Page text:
Spanish monarchs recognized the jurisdictions of many self-governing corporate groups, including Jews and Muslims on the peninsula, indigenous peoples in their American colonies, and enslaved and free people of African descent across the empire. Republics of Difference examines fifteenth-century Seville and sixteenth- and seventeenth-century Lima to show how religiously- and racially-based self-governance functioned in a society with many kinds of law, what effects it had on communities, and why it mattered. By comparing these minoritized communities on both sides of the Spanish Atlantic world, this study offers a new understanding of the distinct standings of those communities in their urban settings. Drawing on legal and commercial records from late medieval Spain and colonial Latin America, Karen B. Graubart paints insightful portraits of residents' everyday lives to underscore the discriminatory barriers as well as the occupational structures, social hierarchies, and networks in which they flourished. In doing so, she demonstrates the limits, benefits, and dangers of living under one's own law in the Spanish empire, including the ways self-governance enabled some communities to protect their practices and cultures over time.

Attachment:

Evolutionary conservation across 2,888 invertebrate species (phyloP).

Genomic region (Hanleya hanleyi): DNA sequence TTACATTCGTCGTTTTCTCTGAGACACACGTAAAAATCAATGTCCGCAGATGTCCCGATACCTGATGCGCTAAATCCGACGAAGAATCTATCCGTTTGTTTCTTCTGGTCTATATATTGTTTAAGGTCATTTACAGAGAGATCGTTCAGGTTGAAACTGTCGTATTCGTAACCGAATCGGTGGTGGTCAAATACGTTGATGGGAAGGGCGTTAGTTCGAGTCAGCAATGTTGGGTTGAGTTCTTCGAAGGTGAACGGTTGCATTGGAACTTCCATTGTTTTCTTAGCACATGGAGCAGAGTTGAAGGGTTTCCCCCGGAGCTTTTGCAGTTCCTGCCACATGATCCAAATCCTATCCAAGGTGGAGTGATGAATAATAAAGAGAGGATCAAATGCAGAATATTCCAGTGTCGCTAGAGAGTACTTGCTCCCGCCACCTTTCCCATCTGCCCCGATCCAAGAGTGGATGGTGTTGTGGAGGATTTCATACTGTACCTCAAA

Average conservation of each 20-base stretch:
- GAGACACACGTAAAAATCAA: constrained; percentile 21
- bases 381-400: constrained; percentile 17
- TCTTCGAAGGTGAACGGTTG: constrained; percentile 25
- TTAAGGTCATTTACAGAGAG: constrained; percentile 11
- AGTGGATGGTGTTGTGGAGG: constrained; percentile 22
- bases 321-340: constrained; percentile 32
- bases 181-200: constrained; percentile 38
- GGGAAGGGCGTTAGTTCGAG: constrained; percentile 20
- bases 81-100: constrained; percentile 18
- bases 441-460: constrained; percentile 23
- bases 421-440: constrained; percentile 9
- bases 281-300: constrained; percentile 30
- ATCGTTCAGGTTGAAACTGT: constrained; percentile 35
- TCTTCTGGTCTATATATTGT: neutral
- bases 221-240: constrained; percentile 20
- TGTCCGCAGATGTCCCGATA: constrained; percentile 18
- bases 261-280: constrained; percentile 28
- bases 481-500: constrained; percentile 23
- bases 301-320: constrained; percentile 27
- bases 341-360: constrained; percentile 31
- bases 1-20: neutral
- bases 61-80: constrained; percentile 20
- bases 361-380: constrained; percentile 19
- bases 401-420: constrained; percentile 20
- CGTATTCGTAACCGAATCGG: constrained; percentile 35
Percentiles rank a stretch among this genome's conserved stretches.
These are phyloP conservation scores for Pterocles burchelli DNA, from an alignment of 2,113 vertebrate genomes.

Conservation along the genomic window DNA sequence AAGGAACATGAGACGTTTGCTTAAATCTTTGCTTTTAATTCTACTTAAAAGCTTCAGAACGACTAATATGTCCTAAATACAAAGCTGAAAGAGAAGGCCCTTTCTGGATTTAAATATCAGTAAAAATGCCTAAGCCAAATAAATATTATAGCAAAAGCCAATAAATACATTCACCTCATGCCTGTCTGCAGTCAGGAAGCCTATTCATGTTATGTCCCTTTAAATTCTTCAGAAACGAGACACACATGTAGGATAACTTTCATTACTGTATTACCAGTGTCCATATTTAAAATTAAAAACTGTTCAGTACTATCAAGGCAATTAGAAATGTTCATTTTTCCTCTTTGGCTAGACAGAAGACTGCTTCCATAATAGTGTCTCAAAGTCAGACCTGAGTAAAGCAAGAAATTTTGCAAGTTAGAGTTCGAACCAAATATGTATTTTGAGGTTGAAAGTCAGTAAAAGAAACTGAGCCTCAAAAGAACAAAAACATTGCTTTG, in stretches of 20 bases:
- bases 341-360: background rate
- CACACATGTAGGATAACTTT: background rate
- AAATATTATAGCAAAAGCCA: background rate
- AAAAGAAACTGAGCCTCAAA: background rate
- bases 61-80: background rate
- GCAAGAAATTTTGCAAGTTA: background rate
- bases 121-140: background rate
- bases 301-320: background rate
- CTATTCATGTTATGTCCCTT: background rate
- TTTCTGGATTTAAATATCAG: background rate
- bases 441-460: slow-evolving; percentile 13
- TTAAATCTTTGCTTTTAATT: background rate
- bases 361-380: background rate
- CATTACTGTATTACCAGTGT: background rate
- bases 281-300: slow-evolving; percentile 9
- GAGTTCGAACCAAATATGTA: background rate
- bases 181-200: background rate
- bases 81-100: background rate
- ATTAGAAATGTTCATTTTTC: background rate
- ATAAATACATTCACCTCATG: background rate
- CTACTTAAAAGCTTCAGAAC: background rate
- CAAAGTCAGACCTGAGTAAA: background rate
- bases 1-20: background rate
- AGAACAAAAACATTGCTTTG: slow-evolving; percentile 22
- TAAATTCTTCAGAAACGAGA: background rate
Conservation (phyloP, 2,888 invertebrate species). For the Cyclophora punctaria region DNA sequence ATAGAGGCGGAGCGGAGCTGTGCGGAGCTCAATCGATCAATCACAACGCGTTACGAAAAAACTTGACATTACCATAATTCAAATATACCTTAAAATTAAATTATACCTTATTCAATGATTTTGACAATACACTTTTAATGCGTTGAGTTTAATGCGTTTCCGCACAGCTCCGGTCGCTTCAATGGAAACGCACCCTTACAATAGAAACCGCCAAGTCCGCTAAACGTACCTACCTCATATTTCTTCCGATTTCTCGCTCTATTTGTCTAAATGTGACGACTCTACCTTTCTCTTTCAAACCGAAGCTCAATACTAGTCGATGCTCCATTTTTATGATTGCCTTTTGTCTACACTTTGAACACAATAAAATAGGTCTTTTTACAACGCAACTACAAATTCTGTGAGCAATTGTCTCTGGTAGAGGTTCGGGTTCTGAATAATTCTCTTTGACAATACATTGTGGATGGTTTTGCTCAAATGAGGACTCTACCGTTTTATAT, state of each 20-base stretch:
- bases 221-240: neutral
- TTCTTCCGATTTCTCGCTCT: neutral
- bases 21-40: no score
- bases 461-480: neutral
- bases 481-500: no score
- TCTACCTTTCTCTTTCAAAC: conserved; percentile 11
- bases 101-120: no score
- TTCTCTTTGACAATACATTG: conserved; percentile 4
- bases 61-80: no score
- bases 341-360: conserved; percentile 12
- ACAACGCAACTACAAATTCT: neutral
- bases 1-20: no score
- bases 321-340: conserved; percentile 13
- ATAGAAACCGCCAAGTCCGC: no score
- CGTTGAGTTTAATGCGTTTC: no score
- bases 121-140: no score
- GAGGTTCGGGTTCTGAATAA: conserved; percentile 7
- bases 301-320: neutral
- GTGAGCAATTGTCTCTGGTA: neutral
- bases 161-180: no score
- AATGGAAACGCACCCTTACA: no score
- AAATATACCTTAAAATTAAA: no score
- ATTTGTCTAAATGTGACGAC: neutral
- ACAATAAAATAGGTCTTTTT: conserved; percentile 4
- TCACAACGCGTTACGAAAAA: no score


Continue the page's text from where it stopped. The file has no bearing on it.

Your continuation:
Karen B. Graubart is Associate Professor of History at Notre Dame. She is the author of the award-winning With Our Labor and Sweat: Indigenous Women and the Formation of Colonial Society in Peru, 1550-1700.
Republics of Difference is available from Oxford University Press.